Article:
Eight provinces hit by prolonged drought

Photo shows a dry rice paddy as drought prolongs in Ek Phnom district, Battambang province (Photo credit: Ek Phnom district administration)

Farmers in Battambang and Banteay Meanchey severely affected as reservoirs run dry


PHNOM PENH --Eight provinces have been hit by prolonged drought which could destroy 50,000 hectares of rice fields, according to the National Committee of Disaster Management. 


“We’ve tried to help pump water to save rice paddies affected by drought but only fields near water sources could get water,” spokesman Keo Vy said Friday.


“Rice fields far from canals still face water shortages so the only way is to depend on rainfall,” he said.


Keo Vy said rice fields affected included 17,647 hectares in Banteay Meanchey and around 20,000 in Battambang. Also affected are 7,563 hectares in Kampong Thom, 5,398 in Kampong Cham, about 3,000 in Prey Veng, 880 in Oddar Meanchey, 500 in Pursat and 450 in Siem Reap, the spokesman said. 


‘Only a small amount of rainfall’


“Even though there's recently been rainfall in Cambodia marking the start of the wet season, it mostly rains in provinces bordering Vietnam and coastal areas. In the eight drought-hit provinces, there's been only a small amount of rainfall,” Keo Vy said.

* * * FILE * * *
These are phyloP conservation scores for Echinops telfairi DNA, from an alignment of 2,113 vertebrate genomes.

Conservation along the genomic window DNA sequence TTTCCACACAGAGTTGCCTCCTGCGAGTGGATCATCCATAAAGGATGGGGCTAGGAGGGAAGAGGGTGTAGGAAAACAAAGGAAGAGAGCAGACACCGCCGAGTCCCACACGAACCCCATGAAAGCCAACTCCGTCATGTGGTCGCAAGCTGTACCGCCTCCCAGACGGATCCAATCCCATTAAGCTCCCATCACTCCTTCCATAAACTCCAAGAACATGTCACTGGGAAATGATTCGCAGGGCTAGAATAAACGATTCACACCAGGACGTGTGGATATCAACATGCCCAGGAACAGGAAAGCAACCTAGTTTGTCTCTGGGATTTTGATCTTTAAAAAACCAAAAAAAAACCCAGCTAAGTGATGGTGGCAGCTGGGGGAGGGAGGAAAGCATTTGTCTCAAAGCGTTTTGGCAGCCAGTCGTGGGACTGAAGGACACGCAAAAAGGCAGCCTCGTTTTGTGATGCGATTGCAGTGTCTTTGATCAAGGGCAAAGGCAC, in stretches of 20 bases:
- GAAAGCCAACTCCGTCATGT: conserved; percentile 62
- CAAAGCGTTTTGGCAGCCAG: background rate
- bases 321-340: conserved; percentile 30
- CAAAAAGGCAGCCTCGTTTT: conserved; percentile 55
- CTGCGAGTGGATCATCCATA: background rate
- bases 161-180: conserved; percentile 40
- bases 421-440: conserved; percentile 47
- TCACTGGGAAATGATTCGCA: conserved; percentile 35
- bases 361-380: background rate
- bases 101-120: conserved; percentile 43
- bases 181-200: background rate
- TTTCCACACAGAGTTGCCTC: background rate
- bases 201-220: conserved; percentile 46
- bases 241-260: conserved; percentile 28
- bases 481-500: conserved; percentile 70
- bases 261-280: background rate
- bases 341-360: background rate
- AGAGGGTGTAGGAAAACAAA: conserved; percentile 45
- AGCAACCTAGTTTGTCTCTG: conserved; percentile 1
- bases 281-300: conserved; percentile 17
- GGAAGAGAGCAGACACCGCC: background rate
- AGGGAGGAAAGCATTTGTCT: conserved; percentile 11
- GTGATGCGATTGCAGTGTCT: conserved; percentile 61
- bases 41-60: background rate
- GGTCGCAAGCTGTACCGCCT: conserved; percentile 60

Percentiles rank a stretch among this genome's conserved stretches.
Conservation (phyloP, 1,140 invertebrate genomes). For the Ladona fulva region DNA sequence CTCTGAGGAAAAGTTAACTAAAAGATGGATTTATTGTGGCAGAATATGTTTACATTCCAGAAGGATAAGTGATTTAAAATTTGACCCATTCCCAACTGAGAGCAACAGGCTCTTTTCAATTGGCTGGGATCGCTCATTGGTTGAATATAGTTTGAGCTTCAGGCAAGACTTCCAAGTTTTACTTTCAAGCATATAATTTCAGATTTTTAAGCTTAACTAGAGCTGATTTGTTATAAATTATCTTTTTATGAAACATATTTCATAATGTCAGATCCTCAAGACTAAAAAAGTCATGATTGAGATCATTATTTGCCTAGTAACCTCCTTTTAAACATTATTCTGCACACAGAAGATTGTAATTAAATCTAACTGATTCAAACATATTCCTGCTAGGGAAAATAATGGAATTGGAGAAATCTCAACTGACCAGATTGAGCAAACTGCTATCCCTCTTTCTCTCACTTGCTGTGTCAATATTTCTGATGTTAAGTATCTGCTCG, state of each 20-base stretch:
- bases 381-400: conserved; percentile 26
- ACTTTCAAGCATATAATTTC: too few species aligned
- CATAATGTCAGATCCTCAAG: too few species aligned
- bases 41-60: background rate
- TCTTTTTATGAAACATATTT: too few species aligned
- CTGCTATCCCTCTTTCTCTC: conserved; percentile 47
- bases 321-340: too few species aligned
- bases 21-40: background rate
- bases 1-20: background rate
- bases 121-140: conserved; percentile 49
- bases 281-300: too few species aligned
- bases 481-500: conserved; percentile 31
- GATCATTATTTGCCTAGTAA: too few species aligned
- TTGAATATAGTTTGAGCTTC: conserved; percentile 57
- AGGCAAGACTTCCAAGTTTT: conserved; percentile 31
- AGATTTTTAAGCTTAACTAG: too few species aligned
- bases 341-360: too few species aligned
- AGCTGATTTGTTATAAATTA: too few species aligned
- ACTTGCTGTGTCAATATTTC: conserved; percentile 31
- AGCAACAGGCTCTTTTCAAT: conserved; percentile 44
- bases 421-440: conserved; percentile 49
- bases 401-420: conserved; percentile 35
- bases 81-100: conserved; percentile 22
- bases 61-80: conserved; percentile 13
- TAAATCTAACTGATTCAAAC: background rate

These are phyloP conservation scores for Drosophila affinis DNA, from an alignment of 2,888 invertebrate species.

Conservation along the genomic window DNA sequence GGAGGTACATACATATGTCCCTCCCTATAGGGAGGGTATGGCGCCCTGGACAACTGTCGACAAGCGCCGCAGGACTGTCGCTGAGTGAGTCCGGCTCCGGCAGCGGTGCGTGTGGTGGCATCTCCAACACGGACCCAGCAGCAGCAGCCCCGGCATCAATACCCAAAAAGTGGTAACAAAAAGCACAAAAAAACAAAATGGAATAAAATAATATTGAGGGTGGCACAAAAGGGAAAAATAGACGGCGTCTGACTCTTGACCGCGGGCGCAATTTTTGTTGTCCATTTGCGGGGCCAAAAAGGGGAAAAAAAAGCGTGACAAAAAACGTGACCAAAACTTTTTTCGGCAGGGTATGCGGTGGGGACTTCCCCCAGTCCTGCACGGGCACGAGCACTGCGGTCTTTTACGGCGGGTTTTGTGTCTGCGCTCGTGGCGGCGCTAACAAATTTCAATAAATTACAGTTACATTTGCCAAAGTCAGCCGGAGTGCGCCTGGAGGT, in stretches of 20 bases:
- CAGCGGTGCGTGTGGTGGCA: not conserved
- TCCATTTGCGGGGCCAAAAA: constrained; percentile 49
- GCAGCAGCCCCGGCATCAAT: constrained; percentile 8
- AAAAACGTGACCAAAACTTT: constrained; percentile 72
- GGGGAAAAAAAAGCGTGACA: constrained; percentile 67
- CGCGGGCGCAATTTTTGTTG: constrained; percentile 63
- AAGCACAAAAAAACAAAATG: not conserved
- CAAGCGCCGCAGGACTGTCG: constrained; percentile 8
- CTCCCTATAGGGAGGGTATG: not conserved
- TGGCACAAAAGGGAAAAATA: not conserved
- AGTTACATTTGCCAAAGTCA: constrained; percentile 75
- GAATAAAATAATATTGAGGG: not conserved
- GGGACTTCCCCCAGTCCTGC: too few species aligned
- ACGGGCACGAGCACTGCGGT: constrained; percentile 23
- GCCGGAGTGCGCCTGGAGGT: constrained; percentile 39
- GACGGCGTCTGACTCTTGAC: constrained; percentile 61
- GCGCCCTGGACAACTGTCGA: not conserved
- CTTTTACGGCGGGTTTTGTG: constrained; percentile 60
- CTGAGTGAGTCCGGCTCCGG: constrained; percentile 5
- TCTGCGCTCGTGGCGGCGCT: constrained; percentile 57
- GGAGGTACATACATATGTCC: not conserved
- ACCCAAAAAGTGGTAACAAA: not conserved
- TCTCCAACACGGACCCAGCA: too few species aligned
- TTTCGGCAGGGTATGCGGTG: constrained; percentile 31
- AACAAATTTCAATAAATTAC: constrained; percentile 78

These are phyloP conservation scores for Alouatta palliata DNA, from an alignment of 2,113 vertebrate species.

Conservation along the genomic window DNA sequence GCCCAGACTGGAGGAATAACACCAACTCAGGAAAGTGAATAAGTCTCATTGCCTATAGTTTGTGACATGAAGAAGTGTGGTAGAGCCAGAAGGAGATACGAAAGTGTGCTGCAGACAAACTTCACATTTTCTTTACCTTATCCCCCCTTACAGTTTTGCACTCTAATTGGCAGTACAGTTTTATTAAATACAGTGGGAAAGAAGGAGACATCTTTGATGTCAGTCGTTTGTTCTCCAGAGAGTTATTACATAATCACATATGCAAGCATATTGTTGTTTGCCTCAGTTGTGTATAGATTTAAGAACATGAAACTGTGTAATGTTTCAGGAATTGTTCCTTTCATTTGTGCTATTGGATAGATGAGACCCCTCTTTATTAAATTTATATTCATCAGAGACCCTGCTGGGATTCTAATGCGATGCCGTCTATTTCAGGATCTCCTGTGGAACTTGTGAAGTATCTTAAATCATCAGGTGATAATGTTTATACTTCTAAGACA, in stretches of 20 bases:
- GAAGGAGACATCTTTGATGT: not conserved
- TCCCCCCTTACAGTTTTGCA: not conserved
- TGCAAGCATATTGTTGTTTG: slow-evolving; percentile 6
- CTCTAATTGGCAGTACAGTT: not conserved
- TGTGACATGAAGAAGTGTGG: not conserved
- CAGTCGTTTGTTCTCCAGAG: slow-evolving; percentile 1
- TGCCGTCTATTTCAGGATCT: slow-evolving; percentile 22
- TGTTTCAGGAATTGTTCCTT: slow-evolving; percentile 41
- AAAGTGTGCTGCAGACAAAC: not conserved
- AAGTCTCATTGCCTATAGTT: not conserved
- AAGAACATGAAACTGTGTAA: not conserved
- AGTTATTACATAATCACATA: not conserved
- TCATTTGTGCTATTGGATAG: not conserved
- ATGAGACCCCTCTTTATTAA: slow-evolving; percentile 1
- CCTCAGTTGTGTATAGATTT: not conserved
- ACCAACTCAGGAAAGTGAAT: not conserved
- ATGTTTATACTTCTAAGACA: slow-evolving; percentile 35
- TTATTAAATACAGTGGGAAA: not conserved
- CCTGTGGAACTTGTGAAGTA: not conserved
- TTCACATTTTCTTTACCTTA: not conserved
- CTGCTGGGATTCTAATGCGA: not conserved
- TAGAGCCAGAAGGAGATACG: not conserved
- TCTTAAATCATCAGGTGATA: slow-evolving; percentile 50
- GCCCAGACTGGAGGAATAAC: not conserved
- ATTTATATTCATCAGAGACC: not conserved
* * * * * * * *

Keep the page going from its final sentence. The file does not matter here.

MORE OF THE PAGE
Chan Youttha, spokesman for the Ministry of Water Resources and Meteorology, said authorities had been trying to help the disaster committee pump water. 


But he said some areas faced severe shortages with no water left in reservoirs.


‘We don’t have enough water’


“Some provinces such as Pursat, Prey Veng, Kampong Cham and Oddar Meanchey are gradually getting better,” he said. “But some areas — especially in Battambang and Banteay Meanchey — are still severely affected because we don’t have enough water to pump to help farmers.”


Chan Youttha said Kamping Puoy Reservoir in Battambang had already run out of water and that Ang Trapeang Thmor in Banteay Meanchey was almost dry. “It's also affecting the biodiversity there,” he said. 


In January, the government issued an El Nino advisory, telling people to preserve water and postpone rice planting. Prime Minister Hun Sen urged people to prepare for possible consequences.


On July 10, however, the Japan Meteorological Agency advised that the El Nino event that started towards the end of last year is "likely to have ended”. 

The agency said neutral conditions were likely for the next few months — the same assessment as the Australian Bureau of Meteorology on July 9.


Mekong water levels at record low


In a related development, the Mekong River Commission (MRC) said last week that water levels in the river had sunk to their lowest level since records began in 1961. 


The Vientiane-based intergovernmental agency blamed “very deficient rainfall” and the temporary closure of reservoir gates at a hydropower dam in China from July 5. The gates were scheduled to reopen last Friday. 


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